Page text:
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Intrinsic thermal resistance of the canine brain



Department of Veterinary Biosciences, The Ohio State University, 1925 Coffey Road, Columbus, OH 43210, USA. oglesbee.1@osu.edu


Hyperthermia above a critical threshold results in multisystemic changes that include neurological manifestations of heat stroke. It is unknown if the latter represents an intrinsic thermal sensitivity of the CNS or whether injury is secondary to physiological responses of non-CNS origin. To address this issue, the present work examined functional, structural, and biochemical changes in the CNS of dogs subjected to a thermal dosage immediately below that which induces disseminated intravascular coagulation with secondary multiple organ injury. The experimental approach is previously reported, inducing a 42.5 degrees C, 90 min, whole body hyperthermia while preventing other physiological responses to treatment, including respiratory alkalosis and significant reductions in mean arterial pressure. Functional analyses included neurologic examinations and brainstem auditory evoked potential recordings in the post-treatment interval in both hyperthermic and euthermic control populations. Biochemical and structural analyses examined the expression of 70-kDa heat shock proteins, cytokines, markers of astroglial and microglial injury/activation, evidence of vascular endothelial damage, and evidence of neuronal and axonal injury in brain between 0.5 h and 8 days from the end of the treatment. The only significant change associated with treatment was induction of the major inducible 70-kDa heat shock protein, this being most prominent in the cerebellum with maximal expression at 6 h and a return to baseline by 8 days.Collectively, from these results we suggest that the canine brain is intrinsically resistant to sublethal hyperthermia such that when CNS lesions occur, they do so in the presence of other physiological derangements.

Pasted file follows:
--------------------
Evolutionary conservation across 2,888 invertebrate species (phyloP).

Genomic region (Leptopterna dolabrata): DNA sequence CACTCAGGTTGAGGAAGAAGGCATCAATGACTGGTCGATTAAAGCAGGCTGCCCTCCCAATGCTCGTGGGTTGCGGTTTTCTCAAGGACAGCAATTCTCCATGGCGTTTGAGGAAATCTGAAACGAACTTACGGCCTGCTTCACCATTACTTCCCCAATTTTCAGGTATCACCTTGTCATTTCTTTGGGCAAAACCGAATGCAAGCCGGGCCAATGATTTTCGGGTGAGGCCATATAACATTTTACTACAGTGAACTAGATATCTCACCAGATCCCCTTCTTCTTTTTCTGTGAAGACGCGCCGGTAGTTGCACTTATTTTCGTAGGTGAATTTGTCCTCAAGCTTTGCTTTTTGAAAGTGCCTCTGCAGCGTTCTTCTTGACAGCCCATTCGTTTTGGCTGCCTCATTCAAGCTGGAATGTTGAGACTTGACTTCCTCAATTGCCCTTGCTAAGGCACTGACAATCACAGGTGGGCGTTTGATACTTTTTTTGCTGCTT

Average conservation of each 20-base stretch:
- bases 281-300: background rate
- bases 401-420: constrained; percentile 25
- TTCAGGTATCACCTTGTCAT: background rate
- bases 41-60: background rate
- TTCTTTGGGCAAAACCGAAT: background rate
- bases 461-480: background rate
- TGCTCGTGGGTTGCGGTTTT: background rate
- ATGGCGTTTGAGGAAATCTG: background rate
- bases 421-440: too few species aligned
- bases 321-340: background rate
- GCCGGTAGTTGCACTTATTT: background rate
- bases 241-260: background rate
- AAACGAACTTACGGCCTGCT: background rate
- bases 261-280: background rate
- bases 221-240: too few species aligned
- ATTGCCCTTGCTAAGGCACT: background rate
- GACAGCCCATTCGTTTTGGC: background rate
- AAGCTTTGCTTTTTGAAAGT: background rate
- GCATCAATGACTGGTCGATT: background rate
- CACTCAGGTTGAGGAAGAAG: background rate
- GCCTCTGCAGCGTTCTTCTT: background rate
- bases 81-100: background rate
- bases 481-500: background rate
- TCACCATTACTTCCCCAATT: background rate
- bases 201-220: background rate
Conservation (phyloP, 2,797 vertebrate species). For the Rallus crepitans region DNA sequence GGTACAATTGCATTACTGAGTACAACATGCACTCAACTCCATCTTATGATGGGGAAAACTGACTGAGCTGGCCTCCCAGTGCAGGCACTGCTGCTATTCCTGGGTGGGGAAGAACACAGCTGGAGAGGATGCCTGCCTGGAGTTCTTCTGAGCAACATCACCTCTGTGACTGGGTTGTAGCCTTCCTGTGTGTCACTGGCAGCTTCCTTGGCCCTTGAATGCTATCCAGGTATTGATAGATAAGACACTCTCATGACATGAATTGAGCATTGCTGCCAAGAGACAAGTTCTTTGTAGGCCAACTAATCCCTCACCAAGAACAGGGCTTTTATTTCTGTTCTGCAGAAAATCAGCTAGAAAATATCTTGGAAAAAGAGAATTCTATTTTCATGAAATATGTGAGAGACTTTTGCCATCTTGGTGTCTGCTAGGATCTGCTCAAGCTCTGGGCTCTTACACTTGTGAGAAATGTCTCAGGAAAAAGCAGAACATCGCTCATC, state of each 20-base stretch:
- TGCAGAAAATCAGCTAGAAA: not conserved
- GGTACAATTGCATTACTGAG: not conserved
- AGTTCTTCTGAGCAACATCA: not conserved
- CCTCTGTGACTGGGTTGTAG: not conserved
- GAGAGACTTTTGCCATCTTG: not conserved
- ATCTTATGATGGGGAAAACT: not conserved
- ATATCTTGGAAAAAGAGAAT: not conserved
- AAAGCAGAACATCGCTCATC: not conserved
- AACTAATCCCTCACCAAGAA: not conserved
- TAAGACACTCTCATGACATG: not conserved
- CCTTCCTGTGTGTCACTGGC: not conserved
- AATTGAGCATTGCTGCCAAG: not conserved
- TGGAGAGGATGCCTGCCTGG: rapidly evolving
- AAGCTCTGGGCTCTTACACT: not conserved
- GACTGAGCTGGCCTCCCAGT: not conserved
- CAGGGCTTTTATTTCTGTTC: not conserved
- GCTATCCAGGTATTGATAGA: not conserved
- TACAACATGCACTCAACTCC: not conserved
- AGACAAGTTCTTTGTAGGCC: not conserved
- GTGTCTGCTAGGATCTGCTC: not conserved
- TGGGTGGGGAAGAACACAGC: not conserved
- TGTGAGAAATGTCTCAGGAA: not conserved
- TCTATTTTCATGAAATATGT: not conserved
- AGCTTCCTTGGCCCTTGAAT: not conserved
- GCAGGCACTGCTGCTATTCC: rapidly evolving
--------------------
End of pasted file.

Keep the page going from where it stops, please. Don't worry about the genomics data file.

Intrinsic thermal resistance of the canine brain